The result was a combination of very low nominal interest rates and inflationary spurts of varying intensities across the advanced economies. The obvious results were real interest rates -- whether for Treasury bills (see attached Figure 2), central bank discount rates, deposits or loans -- that were markedly negative from 1945 to 1946.
For the next 35 years or so, real interest rates in both advanced and emerging economies were, on average, negative. Binding interest-rate ceilings on deposits (which kept real ex-post deposit rates even more negative than real ex-post rates on Treasury bills) “induced” domestic savers to hold government bonds. In addition to the effect of capital controls, leakages by investors in search of higher yields elsewhere were limited because the incidence of negative returns on government bonds and on deposits was, more or less, a universal phenomenon at this time.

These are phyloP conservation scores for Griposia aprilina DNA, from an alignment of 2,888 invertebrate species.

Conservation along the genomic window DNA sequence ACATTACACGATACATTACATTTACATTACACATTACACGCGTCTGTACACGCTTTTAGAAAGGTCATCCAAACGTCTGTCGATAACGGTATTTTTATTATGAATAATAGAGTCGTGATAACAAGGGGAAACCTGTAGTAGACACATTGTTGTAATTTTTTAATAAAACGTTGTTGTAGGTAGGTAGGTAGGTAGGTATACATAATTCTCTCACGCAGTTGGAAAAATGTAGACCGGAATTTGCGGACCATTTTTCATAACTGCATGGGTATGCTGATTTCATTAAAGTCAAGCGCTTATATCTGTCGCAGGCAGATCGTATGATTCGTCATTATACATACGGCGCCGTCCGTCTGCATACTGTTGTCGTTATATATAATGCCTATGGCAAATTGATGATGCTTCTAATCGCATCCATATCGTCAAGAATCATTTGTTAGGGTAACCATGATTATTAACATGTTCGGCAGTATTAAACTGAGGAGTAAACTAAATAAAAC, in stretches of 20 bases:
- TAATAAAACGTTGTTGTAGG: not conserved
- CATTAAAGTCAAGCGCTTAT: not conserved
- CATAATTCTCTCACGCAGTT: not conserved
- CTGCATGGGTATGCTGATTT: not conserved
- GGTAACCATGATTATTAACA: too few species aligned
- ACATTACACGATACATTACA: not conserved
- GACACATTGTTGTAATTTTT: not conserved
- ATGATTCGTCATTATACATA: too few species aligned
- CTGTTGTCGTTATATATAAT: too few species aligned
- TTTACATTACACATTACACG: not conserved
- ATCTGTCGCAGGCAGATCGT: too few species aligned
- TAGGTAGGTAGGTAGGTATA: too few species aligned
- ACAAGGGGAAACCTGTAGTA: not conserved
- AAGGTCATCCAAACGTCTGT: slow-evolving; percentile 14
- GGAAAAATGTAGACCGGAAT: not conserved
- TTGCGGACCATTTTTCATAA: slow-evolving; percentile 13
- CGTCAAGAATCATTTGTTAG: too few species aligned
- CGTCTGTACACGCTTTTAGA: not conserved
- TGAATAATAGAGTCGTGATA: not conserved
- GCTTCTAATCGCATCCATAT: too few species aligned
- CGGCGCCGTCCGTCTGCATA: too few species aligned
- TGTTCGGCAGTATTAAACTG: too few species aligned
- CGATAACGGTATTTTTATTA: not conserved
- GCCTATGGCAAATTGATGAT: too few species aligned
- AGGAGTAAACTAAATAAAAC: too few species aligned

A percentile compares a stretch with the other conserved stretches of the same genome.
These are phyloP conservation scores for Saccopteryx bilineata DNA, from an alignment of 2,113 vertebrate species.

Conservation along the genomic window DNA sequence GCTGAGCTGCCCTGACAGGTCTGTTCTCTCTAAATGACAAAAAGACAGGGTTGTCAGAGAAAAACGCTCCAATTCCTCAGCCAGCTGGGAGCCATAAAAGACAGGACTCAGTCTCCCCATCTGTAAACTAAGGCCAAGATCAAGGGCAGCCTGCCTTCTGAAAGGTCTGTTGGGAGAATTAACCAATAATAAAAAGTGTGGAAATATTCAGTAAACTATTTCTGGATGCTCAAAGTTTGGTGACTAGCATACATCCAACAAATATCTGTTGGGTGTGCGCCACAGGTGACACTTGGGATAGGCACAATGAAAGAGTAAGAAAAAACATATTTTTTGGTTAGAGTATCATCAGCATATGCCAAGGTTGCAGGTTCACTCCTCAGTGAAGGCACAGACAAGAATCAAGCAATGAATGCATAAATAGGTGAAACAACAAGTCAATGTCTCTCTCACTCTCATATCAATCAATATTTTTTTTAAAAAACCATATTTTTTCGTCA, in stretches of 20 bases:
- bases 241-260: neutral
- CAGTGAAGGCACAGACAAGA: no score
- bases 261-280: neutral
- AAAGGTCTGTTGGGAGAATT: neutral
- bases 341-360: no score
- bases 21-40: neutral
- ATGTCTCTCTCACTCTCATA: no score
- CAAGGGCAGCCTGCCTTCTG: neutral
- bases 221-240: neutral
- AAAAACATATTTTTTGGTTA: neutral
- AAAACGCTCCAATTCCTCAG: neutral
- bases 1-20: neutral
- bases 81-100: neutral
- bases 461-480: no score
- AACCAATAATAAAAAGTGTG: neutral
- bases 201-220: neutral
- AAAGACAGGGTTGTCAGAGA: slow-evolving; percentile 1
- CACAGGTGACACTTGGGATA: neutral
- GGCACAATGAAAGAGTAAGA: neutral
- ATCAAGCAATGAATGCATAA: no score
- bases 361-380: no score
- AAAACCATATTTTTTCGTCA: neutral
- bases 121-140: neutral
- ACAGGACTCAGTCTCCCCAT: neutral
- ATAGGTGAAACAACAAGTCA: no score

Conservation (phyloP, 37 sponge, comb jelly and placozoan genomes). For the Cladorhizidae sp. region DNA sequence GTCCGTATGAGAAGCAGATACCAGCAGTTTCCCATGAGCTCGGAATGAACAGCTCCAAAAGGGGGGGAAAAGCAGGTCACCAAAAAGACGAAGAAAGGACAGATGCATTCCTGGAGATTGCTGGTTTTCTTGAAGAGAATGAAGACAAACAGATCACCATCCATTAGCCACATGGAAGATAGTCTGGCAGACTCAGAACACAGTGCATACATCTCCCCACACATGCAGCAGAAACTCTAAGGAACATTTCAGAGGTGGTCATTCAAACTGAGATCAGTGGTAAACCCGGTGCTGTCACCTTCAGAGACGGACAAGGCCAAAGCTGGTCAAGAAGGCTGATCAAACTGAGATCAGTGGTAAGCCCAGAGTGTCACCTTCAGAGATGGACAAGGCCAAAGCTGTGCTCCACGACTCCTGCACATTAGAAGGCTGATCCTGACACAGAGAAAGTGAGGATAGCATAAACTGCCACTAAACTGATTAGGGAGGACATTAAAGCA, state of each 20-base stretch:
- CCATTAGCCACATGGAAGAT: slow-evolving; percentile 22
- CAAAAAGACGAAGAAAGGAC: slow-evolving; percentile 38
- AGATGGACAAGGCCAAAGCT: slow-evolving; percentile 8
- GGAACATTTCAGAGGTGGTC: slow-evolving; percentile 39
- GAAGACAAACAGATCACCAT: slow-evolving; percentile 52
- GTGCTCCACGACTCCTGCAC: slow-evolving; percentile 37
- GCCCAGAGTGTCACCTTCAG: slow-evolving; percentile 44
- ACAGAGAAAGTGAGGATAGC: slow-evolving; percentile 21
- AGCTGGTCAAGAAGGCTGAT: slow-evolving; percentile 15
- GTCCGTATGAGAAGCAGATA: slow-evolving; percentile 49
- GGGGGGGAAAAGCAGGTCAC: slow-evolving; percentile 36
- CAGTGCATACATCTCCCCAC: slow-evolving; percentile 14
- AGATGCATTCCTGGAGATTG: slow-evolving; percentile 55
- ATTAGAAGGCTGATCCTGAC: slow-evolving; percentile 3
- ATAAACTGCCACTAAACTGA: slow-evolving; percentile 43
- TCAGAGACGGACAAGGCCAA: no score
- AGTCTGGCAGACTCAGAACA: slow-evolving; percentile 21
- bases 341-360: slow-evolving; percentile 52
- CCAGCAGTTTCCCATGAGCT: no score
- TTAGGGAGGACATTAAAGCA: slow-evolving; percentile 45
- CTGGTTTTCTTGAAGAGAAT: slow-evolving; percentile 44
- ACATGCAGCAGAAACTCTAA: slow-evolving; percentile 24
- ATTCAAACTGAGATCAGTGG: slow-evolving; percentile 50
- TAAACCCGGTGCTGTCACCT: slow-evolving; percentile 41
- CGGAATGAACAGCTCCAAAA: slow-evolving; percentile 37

The frequency distributions of real rates for the period of financial repression (1945 to 1980) and the years following financial liberalization, shown in Figure 2, highlight the universality of lower real interest rates prior to the 1980s and the high incidence of negative real interest rates.
A striking feature of Figure 2, however, is that real ex-post interest rates (shown for Treasury bills) for the advanced economies have, once again, turned increasingly negative since the outbreak of the crisis, and this trend has been intensifying.
Real rates have been negative for about half of the observations and below 1 percent for about 82 percent of the observations. This turn to lower real interest rates has occurred even though several sovereign borrowers have been teetering on the verge of default or restructuring (with the attendant higher risk premiums). Real ex-post central bank discount rates and bank deposit rates have also become markedly lower since 2007.